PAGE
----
Same-day initiation of oral pre-exposure prophylaxis among gay, bisexual, and other cisgender men who have sex with men and transgender women in Brazil, Mexico, and Peru (ImPrEP)by Valdiléa G Veloso et al.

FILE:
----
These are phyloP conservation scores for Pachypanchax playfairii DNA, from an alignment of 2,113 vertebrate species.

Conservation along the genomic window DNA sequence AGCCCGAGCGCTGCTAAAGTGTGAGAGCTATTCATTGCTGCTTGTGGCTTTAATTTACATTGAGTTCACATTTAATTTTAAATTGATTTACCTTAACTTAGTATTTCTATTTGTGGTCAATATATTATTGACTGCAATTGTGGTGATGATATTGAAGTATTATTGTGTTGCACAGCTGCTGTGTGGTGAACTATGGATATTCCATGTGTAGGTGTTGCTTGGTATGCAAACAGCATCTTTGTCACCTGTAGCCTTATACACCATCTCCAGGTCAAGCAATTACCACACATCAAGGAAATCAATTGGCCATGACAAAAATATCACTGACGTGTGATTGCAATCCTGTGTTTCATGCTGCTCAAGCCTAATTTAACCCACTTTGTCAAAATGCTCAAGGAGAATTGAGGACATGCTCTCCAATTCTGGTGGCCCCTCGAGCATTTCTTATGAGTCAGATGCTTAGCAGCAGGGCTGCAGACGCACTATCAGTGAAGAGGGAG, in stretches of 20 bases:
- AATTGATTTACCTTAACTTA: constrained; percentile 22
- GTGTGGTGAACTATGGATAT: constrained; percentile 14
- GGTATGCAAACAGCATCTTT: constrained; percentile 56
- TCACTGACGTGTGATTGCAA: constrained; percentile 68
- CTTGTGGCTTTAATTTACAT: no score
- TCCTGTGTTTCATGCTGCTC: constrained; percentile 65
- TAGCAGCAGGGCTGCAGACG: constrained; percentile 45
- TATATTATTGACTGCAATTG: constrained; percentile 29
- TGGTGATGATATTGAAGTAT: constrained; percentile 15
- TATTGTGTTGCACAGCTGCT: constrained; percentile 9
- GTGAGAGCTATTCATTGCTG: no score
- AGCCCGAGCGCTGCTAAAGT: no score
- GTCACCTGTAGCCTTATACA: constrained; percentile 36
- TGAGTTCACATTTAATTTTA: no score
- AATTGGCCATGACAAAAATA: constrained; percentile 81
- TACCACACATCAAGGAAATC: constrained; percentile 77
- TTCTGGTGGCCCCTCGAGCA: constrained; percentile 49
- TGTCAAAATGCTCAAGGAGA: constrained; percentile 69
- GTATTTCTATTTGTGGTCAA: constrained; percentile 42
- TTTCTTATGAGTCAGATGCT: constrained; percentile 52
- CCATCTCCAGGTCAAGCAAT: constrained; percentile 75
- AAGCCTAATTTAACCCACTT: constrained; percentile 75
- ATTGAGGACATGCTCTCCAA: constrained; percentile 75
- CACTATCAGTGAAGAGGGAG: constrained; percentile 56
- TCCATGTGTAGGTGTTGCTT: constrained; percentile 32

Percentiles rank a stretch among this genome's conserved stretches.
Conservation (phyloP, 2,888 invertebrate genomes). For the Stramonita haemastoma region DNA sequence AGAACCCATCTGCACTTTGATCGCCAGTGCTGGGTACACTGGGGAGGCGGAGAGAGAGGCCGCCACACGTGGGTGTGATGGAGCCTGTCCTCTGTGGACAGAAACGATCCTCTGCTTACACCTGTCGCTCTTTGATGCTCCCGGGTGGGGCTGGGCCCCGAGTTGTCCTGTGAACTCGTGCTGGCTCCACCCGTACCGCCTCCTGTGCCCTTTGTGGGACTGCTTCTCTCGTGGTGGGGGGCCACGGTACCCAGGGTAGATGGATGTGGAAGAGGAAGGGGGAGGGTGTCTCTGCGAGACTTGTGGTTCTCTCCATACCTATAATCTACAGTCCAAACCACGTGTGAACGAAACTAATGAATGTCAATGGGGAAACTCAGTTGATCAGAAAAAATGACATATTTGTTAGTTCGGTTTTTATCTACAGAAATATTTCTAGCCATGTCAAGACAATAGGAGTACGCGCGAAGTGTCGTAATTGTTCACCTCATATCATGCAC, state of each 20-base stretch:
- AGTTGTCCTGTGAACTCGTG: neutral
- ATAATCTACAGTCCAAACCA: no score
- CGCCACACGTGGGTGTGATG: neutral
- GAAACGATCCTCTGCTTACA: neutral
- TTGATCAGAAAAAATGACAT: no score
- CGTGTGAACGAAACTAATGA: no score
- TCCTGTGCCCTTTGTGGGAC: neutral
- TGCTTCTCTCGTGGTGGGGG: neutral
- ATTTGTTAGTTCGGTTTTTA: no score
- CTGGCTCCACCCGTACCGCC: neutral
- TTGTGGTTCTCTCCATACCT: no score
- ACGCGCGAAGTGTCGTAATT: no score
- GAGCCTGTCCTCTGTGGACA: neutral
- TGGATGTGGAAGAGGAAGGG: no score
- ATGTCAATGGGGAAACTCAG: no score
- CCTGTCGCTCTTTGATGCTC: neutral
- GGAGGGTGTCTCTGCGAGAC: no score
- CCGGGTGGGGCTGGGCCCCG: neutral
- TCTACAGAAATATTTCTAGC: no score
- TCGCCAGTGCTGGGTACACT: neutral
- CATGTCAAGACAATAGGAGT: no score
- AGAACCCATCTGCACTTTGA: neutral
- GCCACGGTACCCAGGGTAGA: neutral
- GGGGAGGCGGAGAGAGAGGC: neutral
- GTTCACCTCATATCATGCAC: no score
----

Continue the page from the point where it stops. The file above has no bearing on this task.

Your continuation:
Summary Background Although gay, bisexual, and other cisgender men who have sex with men (MSM) and transgender women have the highest HIV burden in Latin America, pre-exposure prophylaxis (PrEP) implementation is poor. We aimed to assess the feasibility of same-day oral PrEP delivery in Brazil, Mexico, and Peru. Methods Implementation PrEP (ImPrEP) was a prospective, single-arm, open-label, multicentre PrEP implementation study conducted in Brazil (14 sites), Mexico (four sites), and Peru (ten sites). MSM and transgender women were eligible to participate if they were aged 18 years or older, HIV-negative, and reported one or more prespecified criteria. Enrolled participants received same-day initiation of daily oral PrEP (tenofovir disoproxil fumarate [300 mg] coformulated with emtricitabine [200 mg]). Follow-up visits were scheduled at week 4 and quarterly thereafter. We used logistic regression models to identify factors associated with early loss to follow-up (not returning after enrolment), PrEP adherence (medication possession ratio ≥0·6), and long-term PrEP engagement (attending three or more visits within 52 weeks). This study is registered at the Brazilian Registry of Clinical Trials, U1111-1217-6021. Findings From Feb 6, 2018, to June 30, 2021, 9979 participants were screened and 9509 were enrolled (Brazil n=3928, Mexico n=3288, and Peru n=2293). 543 (5·7%) participants were transgender women, 8966 (94·3%) were cisgender men, and 2481 (26·1%) were aged 18–24 years. There were 12 185·25 person-years of follow-up. 795 (8·4%) of 9509 participants had early loss to follow-up, 6477 (68·1%) of 9509 were adherent to PrEP, and 5783 (70·3%) of 8225 had long-term PrEP engagement. Transgender women (adjusted odds ratio 1·60, 95% CI 1·20–2·14), participants aged 18–24 years (1·80, 1·49–2·18), and participants with primary education (2·18, 1·29–3·68) had increased odds of early loss to follow-up. Transgender women (0·56, 0·46–0·70), participants aged 18–24 years (0·52, 0·46–0·58), and those with primary education (0·60, 0·40–0·91) had lower odds of PrEP adherence. Transgender women (0·56, 0·45–0·71), participants aged 18–24 years (0·56, 0·49–0·64), and those with secondary education (0·74, 0·68–0·86) had lower odds of long-term PrEP engagement. HIV incidence was 0·85 per 100 person-years (95% CI 0·70–1·03) and was higher for transgender women, participants from Peru, those aged 18–24 years, Black and mixed-race participants, and participants who were non-adherent to PrEP. Interpretation Same-day oral PrEP is feasible for MSM and transgender women in Latin America. Social and structural determinants of HIV vulnerability need to be addressed to fully achieve the benefits of PrEP. Funding Unitaid, WHO, and Ministries of Health in Brazil, Mexico, and Peru. Translations For the Portuguese and Spanish translations of the abstract see Supplementary Materials section.